I am a bit angered by the driving statement in this chapter, which is that the atrocities of the past are quietly accepted for the sake of progress. Howard Zinn uses the instances of Columbus’ first arrival to the West Indies and the eventual mass genocide that took place as an example of this very statement. Another example of such an injustice is the invasion of the British into North America and the Spaniards into South America. Other information released in this chapter is the fact that the Indians tried to appeal to their invaders more humane side so that both opposing powers could live in harmony. Why is it that the hunger for space and land was so strong that the British could not find it within themselves to merely be happy in sharing? The Indians provided them with food in the harsh winter months as well as a means of protecting the British from exposure in the cold. It was pretty heartless to decimate an entire peoples after they were so hospitable. Howard Zinn also goes on to speak of the Indians’ customs and culture which also gives further insight as to why the Indians gave without expecting in return.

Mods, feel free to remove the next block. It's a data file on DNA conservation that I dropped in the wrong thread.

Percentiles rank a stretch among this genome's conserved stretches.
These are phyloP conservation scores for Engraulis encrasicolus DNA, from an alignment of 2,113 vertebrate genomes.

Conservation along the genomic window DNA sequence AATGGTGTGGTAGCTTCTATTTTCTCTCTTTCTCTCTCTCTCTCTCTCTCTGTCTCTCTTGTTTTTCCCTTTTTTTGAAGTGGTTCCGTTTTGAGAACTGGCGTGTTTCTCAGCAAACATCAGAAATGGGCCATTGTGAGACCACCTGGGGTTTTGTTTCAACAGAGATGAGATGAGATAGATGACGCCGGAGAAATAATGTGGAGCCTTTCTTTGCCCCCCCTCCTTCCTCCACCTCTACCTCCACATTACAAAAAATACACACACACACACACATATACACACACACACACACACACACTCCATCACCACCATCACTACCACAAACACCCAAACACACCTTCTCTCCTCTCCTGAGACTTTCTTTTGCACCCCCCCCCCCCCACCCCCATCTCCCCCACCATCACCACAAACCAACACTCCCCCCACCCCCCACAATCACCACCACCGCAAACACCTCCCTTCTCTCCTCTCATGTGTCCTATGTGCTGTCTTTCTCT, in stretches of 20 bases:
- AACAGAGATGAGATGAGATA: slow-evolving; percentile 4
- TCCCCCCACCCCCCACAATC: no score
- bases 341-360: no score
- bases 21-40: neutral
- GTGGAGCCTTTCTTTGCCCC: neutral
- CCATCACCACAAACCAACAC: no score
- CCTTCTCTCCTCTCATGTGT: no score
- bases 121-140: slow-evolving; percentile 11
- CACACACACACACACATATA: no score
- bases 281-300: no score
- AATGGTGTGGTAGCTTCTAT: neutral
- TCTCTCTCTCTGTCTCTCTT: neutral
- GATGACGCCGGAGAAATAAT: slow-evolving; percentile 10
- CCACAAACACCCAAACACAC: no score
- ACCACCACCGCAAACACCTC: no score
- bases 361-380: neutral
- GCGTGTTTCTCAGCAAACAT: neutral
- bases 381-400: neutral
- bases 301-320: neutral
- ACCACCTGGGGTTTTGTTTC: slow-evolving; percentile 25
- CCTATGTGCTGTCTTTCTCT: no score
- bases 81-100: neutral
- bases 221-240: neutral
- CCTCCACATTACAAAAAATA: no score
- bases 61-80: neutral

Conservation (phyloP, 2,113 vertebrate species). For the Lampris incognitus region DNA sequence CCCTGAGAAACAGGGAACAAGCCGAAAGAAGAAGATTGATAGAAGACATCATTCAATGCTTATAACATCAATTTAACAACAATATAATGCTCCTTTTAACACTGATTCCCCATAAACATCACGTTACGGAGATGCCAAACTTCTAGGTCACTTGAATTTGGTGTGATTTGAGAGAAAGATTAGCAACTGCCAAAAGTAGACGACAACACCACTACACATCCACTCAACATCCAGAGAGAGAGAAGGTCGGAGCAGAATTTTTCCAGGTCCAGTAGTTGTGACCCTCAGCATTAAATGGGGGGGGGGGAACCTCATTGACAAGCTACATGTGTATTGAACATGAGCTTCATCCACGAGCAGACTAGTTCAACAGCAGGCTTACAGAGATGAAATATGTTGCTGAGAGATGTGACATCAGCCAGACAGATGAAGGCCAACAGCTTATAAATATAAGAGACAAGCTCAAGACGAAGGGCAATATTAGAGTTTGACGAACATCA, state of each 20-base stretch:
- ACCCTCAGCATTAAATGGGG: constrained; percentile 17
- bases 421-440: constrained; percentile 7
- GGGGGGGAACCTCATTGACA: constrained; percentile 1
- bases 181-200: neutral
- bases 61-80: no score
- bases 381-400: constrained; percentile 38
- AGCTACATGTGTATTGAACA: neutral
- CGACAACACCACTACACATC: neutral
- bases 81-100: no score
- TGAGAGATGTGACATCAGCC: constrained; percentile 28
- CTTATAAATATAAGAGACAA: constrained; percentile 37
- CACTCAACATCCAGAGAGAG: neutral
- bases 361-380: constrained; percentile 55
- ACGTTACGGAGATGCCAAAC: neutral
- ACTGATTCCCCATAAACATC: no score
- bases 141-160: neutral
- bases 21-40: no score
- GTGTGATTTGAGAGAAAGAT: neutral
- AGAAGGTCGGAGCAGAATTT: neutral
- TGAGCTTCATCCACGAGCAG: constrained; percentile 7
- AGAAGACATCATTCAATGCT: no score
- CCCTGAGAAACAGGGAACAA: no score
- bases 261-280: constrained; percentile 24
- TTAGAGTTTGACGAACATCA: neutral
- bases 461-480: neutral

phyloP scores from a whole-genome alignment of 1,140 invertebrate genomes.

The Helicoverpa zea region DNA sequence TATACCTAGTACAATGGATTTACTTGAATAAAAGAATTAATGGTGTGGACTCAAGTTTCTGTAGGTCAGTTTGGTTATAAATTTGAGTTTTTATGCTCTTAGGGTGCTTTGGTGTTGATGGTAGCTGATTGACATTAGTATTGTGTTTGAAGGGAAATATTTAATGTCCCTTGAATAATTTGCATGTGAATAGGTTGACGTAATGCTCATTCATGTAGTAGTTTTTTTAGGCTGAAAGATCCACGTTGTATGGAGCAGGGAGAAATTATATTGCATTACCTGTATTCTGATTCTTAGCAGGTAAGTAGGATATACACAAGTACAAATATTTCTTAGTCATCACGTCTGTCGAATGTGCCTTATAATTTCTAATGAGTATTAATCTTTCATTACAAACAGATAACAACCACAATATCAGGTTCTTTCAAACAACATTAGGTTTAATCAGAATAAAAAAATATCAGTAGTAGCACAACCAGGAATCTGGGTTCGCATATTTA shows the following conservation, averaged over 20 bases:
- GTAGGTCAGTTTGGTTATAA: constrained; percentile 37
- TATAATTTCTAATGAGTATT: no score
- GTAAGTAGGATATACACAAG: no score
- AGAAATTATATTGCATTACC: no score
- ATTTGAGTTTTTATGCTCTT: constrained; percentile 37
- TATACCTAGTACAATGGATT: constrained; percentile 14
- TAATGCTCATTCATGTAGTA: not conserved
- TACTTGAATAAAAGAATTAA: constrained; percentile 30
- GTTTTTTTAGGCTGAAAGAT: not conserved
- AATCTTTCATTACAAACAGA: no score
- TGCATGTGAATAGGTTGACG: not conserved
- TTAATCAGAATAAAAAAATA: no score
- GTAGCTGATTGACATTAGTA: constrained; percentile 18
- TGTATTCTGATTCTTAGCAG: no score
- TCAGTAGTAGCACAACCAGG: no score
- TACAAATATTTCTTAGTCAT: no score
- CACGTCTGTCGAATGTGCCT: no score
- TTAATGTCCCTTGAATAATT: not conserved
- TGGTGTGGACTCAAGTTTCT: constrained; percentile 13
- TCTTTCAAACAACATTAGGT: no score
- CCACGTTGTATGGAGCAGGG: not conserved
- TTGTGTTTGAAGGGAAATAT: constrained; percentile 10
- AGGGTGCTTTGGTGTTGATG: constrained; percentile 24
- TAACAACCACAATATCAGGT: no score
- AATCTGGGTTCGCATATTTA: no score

This chapter begins to speak in depth about black slavery within America. The first Jamestown colonists were struggling with their new environment due to the fact that they were ignorant of the ability to grow food and could not depend upon the Indians’ help forced or otherwise due to the fact that they were outnumbered and were already on bad terms with them. So the ultimate effect was black slaves, the practice was already being used in South America and it was considered in a way ingenious. I was a bit irritated that merely because the Africans were torn from their land and their culture they were considered inferior to the Europeans. Even though the Europeans could secure and invade the African coastline they were unable to subdue deeper within the continent, not only does that bring some sort of pride to me, it